There are several cross currents at work in the markets this week which are impacting the trading across the overall commodity sector.
Let's start with the worries in the emerging markets because that continues to be the dominant force impacting equities right now and by corollary, the commodity markets.
First, notice the S&P chart - this emerging market issue has resulted in the market being down 5% since the beginning of this year.
Coupled with this has been a rather sharp rise in the VIX or Volatility Index ( I prefer to call it the Complacency Index). Yesterday, the index hit an 8 month high.
What this is telling us is that there is some genuine fear/nervousness among the bulls in the equity camp for the first time in quite a while. The general feeling is that the long bull market in stocks into its 6th year and that has some perma bulls actually looking to book some profits as they wait to see what will happen in regards to these emerging market concerns. I must add however that the bullish tone is still quite obvious based on the majority of comments from analysts who are happy to see the correction lower in order to give them a chance to buy in at lower levels. In other words, while the VIX has risen, there is no panic whatsoever among the perma-bulls.
That brings us to the commodity sector - commodities in general have actually been outperforming equities this year. We have seen sharp rallies in coffee, sugar, hogs, soybeans, natural gas, etc. Natural gas strength has been tied to the severely cold weather the US has been experiencing while coffee, sugar and even OJ strength has been tied to hot, dry weather in certain growing areas in Brazil. However, it does look as if some of that money that was recently yanked out of equities might have found a home in the beaten-down commodity sector. The thinking behind that is the sector is undervalued or at the very least, not as dearly priced as stocks and thus a better risk in terms of risk/reward ratios.
That may well be true since several commodities have been trading at or below multi-year lows but I personally am very leery of wildly chasing commodities higher if the chance exists of this emerging markets crisis worsening. Any such deterioration will feed deflationary concerns as investors brace for a slowdown in global growth. Traders are especially nervous in regards to China and this can be clearly seen in the copper chart which is down nearly 7% on the year!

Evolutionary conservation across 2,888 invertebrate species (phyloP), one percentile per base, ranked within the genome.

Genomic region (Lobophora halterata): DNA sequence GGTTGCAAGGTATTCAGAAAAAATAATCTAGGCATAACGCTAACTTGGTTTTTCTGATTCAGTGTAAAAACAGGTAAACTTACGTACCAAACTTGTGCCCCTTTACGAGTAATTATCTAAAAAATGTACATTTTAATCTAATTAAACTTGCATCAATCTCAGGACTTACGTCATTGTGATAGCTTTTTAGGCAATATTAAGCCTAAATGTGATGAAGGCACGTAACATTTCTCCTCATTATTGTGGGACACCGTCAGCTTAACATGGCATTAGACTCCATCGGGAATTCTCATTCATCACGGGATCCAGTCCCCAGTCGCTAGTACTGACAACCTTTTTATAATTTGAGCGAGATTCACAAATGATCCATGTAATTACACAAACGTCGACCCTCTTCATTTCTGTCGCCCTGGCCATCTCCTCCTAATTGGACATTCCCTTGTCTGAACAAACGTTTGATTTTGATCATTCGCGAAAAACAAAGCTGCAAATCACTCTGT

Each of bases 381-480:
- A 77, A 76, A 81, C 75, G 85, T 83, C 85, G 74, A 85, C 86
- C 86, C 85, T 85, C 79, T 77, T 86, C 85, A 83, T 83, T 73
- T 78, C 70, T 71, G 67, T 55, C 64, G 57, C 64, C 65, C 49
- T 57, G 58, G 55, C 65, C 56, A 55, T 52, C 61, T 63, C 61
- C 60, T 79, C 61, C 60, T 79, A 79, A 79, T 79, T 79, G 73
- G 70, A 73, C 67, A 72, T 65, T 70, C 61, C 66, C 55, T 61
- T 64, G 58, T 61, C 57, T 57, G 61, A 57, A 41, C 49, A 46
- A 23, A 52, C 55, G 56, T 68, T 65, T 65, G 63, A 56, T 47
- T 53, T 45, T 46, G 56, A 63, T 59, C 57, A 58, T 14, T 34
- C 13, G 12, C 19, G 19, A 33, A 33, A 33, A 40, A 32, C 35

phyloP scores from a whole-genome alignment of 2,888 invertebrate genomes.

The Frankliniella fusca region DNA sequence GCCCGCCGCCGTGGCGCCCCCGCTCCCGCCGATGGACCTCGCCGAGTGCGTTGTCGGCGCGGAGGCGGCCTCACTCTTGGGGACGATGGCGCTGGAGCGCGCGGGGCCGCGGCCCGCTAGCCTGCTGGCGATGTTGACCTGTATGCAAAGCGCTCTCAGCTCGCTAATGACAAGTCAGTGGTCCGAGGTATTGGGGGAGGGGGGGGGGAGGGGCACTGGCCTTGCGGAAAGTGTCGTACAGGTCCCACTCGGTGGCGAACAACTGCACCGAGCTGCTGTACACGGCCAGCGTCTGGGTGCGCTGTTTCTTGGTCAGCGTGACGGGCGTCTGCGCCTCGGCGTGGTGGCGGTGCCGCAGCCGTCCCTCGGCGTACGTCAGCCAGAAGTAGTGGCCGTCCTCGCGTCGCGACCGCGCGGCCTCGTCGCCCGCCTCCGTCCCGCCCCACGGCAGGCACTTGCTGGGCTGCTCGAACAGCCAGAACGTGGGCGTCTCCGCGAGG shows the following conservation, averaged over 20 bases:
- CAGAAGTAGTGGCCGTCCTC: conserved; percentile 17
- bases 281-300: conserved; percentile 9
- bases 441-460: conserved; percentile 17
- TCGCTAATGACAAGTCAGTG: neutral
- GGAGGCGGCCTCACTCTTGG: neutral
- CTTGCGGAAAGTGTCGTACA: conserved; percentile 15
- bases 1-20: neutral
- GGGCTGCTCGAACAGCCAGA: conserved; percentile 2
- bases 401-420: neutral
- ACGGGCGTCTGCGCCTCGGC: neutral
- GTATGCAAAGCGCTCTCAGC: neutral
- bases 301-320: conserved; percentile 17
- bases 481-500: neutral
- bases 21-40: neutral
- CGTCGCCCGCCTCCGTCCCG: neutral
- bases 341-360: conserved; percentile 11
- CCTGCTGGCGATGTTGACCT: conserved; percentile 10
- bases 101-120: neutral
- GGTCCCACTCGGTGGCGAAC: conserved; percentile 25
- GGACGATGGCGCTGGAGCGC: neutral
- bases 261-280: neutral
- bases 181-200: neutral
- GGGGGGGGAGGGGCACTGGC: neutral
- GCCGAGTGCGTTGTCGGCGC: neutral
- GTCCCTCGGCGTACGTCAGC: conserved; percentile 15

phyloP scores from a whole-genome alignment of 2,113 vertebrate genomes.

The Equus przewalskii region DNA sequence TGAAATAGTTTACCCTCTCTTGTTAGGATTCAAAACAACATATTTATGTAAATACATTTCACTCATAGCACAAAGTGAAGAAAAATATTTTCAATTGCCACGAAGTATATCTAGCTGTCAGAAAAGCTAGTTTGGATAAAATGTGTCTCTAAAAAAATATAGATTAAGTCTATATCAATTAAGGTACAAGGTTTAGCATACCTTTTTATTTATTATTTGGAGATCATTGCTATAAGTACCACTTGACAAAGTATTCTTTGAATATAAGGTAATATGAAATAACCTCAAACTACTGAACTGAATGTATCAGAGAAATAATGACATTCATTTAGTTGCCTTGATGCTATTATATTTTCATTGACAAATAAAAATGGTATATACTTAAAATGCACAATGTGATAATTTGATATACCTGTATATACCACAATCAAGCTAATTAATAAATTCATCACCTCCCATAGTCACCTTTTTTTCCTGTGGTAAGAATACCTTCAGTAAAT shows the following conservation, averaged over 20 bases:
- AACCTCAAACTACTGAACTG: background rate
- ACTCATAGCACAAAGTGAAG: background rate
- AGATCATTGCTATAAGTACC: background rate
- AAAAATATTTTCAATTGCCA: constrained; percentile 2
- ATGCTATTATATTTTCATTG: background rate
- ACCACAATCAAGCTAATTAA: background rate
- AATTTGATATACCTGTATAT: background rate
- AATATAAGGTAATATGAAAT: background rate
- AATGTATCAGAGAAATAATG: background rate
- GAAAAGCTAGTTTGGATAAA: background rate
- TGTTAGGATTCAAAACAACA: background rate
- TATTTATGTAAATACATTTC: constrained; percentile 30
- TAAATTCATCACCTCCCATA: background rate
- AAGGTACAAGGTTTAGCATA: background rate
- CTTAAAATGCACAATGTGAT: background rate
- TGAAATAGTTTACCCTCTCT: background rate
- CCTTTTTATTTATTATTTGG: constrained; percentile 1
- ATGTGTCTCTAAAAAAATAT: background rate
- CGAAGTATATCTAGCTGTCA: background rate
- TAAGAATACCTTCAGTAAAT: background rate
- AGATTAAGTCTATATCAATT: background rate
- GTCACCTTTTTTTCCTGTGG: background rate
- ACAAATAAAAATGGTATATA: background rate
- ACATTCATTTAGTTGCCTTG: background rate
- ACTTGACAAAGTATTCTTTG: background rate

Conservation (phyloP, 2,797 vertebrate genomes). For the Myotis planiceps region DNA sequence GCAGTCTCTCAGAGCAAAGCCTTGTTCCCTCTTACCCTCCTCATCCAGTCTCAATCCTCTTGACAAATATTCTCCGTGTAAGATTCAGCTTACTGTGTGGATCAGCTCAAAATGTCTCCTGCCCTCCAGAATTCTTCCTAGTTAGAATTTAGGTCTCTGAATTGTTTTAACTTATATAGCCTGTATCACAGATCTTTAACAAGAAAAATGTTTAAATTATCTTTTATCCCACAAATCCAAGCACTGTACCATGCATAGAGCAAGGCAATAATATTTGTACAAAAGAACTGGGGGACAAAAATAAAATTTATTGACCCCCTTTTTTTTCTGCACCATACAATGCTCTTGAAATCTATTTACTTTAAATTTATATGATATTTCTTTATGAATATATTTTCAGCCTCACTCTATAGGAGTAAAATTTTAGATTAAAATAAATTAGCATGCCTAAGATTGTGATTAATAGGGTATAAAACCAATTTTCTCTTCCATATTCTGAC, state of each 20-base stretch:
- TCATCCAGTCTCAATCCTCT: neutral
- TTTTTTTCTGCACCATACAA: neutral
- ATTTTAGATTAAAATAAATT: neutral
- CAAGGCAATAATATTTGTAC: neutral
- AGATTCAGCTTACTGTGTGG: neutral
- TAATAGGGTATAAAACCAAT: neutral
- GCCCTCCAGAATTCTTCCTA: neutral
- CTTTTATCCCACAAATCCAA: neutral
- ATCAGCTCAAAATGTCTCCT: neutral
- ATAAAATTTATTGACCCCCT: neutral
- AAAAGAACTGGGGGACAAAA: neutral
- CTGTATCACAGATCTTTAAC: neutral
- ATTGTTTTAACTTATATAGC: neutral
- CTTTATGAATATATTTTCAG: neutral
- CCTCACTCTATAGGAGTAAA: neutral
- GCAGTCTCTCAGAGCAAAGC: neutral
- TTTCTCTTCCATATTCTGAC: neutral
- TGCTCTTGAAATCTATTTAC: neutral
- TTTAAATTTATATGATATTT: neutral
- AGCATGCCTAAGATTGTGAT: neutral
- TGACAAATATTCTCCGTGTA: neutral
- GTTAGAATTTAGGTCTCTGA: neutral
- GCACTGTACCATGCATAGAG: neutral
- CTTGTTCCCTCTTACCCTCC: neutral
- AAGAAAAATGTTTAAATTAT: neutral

Oddly enough, this emerging market issue has not really benefitted the US Dollar to the extent that some of us were expecting based on the recent past. If anything, the Yen has been the favored currency along with the Swiss Franc. While the Dollar has not been weak, it certainly has not been powering higher as it is wont to do during these crisis events.
This has enabled gold to garner some inflows ( the ETF has actually reported some inflows and increases in reported holdings ). I have maintained for quite some time now that until WESTERN INVESTMENT DEMAND for gold increases, gold will be unable to mount any SUSTAINED move higher. That nascent increase in GLD's reported holdings therefore is noteworthy.
That being said, if a full fledged crisis were to erupt across the emerging markets, it is not a given that gold will shoot sharply higher. Much would depend upon the US Dollar movements. If the Dollar were to break down, it would amplify gold's chances at breaking higher. On the other hand, if the market takes a view that global growth is going to be impacted for the worse, we could very well see copper, silver and gold all moving lower in tandem while the US Dollar becomes the go-to currency again.
It is simply unclear to me at this point what the consensus is in regards to the overall commodity sector. These short covering rallies are so fierce and so dramatic that they inevitably result in wildly bullish calls immediately springing up but keep in mind that a flash in the pan can also startle only to then quickly subside.
Weather is volatile and attempts to dogmatically predict when/if certain patterns will change are bound to frustrate. In the short term, the change in the technical chart pattern that results from a mass exodus of bears giving up the ghost on their short holdings across a commodity market will bring in bottom picking and fresh buying. Any weather scare immediately impacts the current demand/supply scenario and forces a drastic revaluation of the mindset in place during the extended downturn in price. If traders feel that the equilibrium between supply/demand will be altered by the weather, they will immediately react and the market will come to reflect the new balance that is being sought by the movement in price to another level.
One thing I am noting is that once again the mining shares are weak - until I see the HUI trading consistently above the 225 level, but preferably the 235 level, I am going to remain a skeptic towards gold. For now, gold remains mired in a range trade
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